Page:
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  2. These look great. I really love the way you present each jersey and then the set. A couple of thoughts: - First: I would add a small stripe of white in between the two red stripes on the sleeves and a small white strip above the red on the bottom. There is that pop of white on the collar but then white is left out everywhere else but the numbers. - Second: Maybe add a small red stripe above the bottom. The design feels a bit top heavy and it feels like this might balance that out. Downside is that the design won't carry over properly from the First with the matching middle arm stripes and bottom stripes. - Clash: Not sure what the logo is meant to be. You also have to be careful about stepping on the toes of the Ottawa 67's. This is different enough but is in their wheelhouse. - Alt: This could just be me but I hated that jersey when it came out and still do to this day. A modern take on the 1997 jerseys could look great. If you really wanted a red jersey, you could even just do a take on the 1997 jersey in red.
  3. I'd rather they just make the banner a secondary and re-promote the crown to primary status, honestly.
  4. One of the few good things about 2020!
  5. The Kings jerseys could be improved. The sleeve piping isn't awful...but it's not great...and the torso stripes being on the white jersey but not the black jersey is odd. I also think they could make the pencil logo silver on both jerseys (to make it even more 90s-like) but they won't.
  6. Today
  7. As a kid in my Boy Scout troop we took a trip to the Boundary Waters to canoe, portage, and camp for a week. We took a train to St. Paul and drove through endless woods to get to pristine lakes that looked like glass in the mornings. At night a dense cloud of mosquitos would cover your camp, more than I've ever seen, so you'd need to be closed up in your tent by a certain time. Minnesota has kickass wilderness IMO.
  8. Penguins literally were in the midst of a change in their first of the back 2 backs, then went full time back to their tried tested and true current jerseys. The worst jerseys to look at are the Oilers ones. They're god awful on TV and in person, that Orange just isn't pleasing to look at, at all. They need to go back to the lighter blue and less neon orange that they used to wear in the 80's. I kid you not, even with a high def TV here, I am 100% fine with every team on tv, but when it's vs the Oilers, I just can't watch. It triggers my migraines.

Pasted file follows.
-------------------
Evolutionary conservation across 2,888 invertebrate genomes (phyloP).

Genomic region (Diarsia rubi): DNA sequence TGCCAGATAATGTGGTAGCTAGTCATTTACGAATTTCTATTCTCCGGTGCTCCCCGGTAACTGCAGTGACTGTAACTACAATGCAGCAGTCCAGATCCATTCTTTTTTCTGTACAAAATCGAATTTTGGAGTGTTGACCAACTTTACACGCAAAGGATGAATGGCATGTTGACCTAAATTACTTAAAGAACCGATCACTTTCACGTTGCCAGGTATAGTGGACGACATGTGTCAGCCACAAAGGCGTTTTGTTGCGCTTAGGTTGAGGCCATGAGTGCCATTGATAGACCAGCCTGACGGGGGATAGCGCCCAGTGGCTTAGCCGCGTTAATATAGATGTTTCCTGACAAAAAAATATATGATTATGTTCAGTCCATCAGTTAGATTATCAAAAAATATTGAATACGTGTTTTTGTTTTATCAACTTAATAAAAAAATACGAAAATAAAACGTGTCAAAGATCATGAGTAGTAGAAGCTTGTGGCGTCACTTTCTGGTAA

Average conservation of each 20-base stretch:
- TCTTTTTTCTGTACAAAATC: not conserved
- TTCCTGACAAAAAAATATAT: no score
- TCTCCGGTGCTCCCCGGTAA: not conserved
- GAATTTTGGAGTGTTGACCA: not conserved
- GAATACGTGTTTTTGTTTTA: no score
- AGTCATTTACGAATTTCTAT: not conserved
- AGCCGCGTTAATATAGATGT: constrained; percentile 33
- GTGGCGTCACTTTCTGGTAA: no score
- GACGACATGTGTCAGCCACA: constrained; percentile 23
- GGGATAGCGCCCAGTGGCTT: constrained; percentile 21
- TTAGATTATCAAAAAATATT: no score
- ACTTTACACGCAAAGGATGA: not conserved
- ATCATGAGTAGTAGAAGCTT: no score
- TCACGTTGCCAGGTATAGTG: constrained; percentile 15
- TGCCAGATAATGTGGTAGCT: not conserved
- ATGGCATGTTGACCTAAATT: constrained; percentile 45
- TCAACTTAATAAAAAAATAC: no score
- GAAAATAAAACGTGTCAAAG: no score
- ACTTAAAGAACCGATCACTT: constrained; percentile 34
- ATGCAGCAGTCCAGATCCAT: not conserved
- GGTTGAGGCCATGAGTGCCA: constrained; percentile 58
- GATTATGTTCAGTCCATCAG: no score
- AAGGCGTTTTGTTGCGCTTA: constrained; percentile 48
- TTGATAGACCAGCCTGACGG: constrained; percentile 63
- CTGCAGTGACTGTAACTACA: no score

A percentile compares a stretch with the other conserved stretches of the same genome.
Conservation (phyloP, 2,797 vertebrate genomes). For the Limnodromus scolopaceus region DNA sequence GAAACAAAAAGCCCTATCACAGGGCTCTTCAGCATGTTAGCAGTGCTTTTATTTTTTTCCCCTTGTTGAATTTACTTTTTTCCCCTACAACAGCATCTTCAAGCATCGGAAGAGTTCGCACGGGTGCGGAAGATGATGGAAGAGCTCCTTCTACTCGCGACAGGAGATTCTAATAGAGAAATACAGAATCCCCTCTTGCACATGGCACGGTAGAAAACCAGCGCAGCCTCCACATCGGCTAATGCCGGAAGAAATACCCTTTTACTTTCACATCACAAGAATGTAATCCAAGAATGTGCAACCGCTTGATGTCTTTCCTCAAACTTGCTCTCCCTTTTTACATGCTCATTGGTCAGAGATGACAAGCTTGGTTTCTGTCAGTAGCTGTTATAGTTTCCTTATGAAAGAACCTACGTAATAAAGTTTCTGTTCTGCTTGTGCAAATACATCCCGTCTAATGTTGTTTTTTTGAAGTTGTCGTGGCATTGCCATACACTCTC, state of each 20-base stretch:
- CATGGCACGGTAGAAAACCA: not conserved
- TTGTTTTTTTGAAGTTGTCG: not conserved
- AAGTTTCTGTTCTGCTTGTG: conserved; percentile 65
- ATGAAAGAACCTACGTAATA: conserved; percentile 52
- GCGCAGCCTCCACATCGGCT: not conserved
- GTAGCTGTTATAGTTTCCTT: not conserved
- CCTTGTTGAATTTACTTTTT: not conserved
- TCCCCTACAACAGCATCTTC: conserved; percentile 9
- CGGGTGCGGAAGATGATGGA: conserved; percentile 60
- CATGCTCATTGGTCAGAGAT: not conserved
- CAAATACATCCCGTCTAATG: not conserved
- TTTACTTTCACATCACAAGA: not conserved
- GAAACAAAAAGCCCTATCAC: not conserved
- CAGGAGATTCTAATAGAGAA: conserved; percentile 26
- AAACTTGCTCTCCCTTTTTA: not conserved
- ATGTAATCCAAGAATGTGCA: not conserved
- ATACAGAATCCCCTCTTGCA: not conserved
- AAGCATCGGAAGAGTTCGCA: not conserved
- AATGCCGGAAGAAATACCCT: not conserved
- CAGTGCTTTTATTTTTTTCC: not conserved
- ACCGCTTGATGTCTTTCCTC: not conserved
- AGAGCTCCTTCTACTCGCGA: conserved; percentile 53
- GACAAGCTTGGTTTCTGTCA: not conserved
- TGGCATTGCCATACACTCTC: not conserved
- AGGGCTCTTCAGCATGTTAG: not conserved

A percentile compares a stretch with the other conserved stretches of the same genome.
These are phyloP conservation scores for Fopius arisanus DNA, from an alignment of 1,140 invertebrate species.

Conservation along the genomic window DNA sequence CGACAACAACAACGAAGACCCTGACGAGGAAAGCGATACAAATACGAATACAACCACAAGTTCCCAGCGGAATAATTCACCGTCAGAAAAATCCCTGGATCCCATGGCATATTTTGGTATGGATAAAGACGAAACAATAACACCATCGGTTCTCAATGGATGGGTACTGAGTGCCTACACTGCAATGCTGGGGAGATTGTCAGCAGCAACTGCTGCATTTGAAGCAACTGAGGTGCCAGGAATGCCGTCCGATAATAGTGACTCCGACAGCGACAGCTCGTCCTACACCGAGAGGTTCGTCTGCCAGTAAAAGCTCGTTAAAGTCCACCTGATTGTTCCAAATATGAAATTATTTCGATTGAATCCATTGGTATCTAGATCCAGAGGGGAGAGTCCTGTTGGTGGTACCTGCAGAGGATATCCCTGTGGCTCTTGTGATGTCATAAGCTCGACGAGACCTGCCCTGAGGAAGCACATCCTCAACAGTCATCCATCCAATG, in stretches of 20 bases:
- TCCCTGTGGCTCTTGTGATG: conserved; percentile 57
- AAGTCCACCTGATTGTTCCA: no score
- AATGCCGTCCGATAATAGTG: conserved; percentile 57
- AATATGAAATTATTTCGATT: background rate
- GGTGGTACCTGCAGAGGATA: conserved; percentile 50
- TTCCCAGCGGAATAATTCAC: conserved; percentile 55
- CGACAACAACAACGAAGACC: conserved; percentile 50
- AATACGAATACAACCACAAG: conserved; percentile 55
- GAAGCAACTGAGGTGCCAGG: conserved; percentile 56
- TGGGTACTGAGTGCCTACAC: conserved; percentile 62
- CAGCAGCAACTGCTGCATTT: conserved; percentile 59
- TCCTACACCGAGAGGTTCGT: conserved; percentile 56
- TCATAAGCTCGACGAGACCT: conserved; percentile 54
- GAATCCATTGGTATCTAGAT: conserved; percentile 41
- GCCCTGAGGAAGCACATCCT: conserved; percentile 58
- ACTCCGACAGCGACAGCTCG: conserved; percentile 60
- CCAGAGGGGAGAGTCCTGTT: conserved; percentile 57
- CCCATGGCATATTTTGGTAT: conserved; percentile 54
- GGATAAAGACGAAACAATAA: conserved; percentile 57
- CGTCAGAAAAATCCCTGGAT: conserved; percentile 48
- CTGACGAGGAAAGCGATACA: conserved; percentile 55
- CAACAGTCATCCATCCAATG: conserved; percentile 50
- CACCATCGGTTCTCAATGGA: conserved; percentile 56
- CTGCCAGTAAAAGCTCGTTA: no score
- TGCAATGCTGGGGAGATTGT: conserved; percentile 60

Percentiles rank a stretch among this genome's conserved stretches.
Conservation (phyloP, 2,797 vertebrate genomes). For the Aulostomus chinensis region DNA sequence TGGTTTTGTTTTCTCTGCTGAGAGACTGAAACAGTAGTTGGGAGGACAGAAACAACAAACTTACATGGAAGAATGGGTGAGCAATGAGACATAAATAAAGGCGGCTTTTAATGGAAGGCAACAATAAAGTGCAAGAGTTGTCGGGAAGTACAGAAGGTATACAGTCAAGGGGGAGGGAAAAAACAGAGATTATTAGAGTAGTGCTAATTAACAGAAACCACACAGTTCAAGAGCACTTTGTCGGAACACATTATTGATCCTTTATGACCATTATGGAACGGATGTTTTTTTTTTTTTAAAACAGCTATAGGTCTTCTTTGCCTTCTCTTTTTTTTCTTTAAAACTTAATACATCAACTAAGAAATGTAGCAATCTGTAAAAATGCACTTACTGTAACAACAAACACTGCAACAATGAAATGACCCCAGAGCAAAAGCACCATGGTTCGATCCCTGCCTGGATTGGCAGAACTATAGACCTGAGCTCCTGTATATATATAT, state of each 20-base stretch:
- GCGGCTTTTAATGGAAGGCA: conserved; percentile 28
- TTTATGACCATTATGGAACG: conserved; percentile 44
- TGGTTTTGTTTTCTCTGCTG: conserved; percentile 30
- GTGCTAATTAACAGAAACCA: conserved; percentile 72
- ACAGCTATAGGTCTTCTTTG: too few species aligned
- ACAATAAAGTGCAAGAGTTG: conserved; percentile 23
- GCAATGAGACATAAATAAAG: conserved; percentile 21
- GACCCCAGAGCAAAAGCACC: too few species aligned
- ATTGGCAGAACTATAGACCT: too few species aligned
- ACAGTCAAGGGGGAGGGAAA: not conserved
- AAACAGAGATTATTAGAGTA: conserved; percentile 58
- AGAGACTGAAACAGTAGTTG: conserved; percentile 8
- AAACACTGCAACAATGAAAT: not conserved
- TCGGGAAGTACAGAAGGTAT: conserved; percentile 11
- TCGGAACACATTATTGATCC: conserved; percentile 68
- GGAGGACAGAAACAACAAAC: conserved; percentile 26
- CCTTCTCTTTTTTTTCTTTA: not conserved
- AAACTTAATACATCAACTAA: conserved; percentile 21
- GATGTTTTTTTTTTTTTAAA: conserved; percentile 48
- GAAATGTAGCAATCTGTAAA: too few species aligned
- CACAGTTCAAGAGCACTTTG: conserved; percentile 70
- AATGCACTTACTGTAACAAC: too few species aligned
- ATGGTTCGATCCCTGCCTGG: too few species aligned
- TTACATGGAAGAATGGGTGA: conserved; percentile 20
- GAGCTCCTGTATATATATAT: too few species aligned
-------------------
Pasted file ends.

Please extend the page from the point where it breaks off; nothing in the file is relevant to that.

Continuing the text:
9. Execution is still amazing, love the colors, and the number font is really nice. But the logos just feel like they lack character I guess and is more of a relaxed style whereas the current branding is really "in your face" and lively. But that's absolutely no fault of your own. You really can't do much with the name "Mariners" and their current branding is pretty much the only thing you CAN do. Personally, I think Seattle should go back to the Pilots name. But regardless, great job so far! I've loved following along so far, can't wait for St Louis!
  10. Ottawa, I thought, already confirmed they were going back to their 2D logo that they entered the league with, no?
  11. I caught a few highlights of the game tonight and something kind of stuck out to me. Do the Blue Jackets have a raised logo on their helmets? It’s conspicuously matte in comparison to their shiny helmets, in the very least.
  12. Member has been suspended for a insensitive attacks and a history of combative behavior. The length will be set when all votes are cast.
  13. Not to mention 'Voyageurs' invokes the spirit of the uncharted wilderness theme without being as awful as 'Wild'
  14. The states motto is an homage to French-Canadians who founded many settlements in Minnesota. In fact, the county Minneapolis is in is named after a French-Canadian
  15. What we call up North in the Twin Cities, which is the North Shore area, and honestly as far west as about Detroit Lakes is pretty heavily wooded areas. There’s the Boundary Waters which has extensive wilderness, as does most of the Northeastern part of the state. Basically from the Twin Cities, north, and as far west as Detroit Lakes up to the Canadian border is all heavy woods, with some farm land, and LOTS of lakes. The rest of the state is open prairie and farm land with a few lakes. I would have to say it’s known for its wilderness... The French-Canadians were pretty busy in Northern Minnesota. I mean Voyagers National Park is locates in Northern Minnesota, right along the Canadian border.